More Silliness In the Battle Between Street Smarts and Book Smarts
Forbes continues the tradition among conservative, business-oriented publications, of questioning the value of college education with a feel-good piece by David DiSalvo entitled 10 Smart Things I’ve Learned From People Who Never Went to College. What follows the introduction is a list of ten platitudes, my favorite of which is that you shouldn’t allow bullies to intimidate you. (Pro tip: Don’t allow murderers to murder you, either.) What’s puzzling here is that for the life of me, I can’t understand what any of this stuff has to do with having or not having a college education. Colleges teach academic subjects, not matters of common knowledge about one’s daily living; and I doubt the implied strawman, who believes that anything about anything is only to be learned in college or from the college-educated, actually exists. DiSalvo might as well have mentioned how someone without a college education taught him to look both ways before crossing the street. Or opined on how knowing how to make spaghetti is no less important than trigonometry.
The reason so many people, including college graduates, are ignorant and not particularly bright isn’t that colleges don’t teach the right things, or that college kids neglect to learn earthy, folksy wisdom from “simple people”. The problem — and it is explicit in the comments, even those praising DiSalvo’s essay — is that too many Americans believe that one shouldn’t have to learn anything that does not immediately translate into some material benefit, such as performing a job or fending off bullies. It is the reason why you have politicians attacking anthropology for being supposedly useless. It is the reason why certain college students look up at their professors all bleary-eyed and ask, “Will this be on the test?” It is the reason why idiot parents whine about the foreign language requirement. This attitude is incredibly common, and it notably prevails among those who bend over backwards to denounce college education as worthless and educated people as clueless.
Here is the clincher: people who espouse this idea are incapable of learning, whether from a college professor or from a blue-collar person, because they fail to grasp the difference between a knowledgeable person and a trained monkey. The primary purpose of general education isn’t information storage; it’s exercising the mind. That’s why advanced learning is useful even if you never get to solve integral equations or speak Latin beyond school, and forget how to do so. Stressing the mind is good for it in the same way that stressing one’s muscles is good for them. If you are the kind of philistine who insists on learning only what you foreseeably “need” for making a buck, then of course a college degree is just a piece of paper to you; you aren’t actually interested in learning anything but the bare minimum required for putting that college education on your resume. If, by contrast, you are the kind of person who realizes that college is the place with the greatest wealth of educational opportunities and the highest concentration of knowledgeable people you will ever have access to in your life, then the idea that college education is “just a piece of paper” is patently absurd.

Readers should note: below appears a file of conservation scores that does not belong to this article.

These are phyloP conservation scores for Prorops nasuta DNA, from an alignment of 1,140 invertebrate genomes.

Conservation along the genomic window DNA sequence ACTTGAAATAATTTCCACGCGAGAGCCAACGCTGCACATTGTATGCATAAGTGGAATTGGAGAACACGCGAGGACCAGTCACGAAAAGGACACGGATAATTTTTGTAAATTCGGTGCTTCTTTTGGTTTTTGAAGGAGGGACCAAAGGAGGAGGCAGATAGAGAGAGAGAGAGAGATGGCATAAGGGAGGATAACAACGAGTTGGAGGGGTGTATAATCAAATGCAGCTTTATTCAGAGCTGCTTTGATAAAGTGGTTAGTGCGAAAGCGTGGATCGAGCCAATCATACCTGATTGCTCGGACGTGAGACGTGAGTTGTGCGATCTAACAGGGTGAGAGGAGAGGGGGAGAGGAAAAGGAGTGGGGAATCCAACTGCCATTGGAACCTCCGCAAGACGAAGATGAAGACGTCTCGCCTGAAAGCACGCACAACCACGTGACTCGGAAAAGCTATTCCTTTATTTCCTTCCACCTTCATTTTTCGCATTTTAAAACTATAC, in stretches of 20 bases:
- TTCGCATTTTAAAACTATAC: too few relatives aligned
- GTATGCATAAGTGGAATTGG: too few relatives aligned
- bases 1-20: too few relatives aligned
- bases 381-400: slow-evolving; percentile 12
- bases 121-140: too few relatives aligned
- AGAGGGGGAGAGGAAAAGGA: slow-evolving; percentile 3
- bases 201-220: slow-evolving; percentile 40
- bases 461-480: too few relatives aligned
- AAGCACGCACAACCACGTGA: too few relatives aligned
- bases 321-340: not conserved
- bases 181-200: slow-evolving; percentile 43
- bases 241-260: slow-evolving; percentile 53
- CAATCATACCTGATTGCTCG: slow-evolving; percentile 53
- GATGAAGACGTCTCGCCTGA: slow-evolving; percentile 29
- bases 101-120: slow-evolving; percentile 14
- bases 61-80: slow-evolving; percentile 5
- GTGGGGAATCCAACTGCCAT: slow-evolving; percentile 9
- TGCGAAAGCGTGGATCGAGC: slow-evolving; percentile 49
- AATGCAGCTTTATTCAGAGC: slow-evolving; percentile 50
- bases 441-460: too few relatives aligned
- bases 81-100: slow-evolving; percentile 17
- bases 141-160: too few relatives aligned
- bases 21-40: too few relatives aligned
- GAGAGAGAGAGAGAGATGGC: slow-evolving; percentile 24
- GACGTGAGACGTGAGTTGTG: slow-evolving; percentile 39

I don’t think anybody seriously suggests these days that it is impossible to learn anything smart from someone who never went to college. My grandfather never went to college; he was a self-taught mathematician who helped my mother with calculus well into her own college study. My grandmother never went to college; she was passionate about geography and cartography, and taught me how to draw maps from memory. This example should tell you something important: you can learn smart things from someone who isn’t college educated, but there isn’t much you can learn from someone who is incurious. As I’ve written in one of my previous entries on this subject, for many people the idea that you can be “smart” without going to college implies that you can be “smart” without hard work, sacrifice, and being eager to learn for the sake of learning. And that idea is, of course, utterly wrong.
Clearly, what is implied, if unspoken, in essays like this and especially in reactions to them is that having no interest in learning as such does not mean one is an ignorant vulgarian. Except, of course, it does.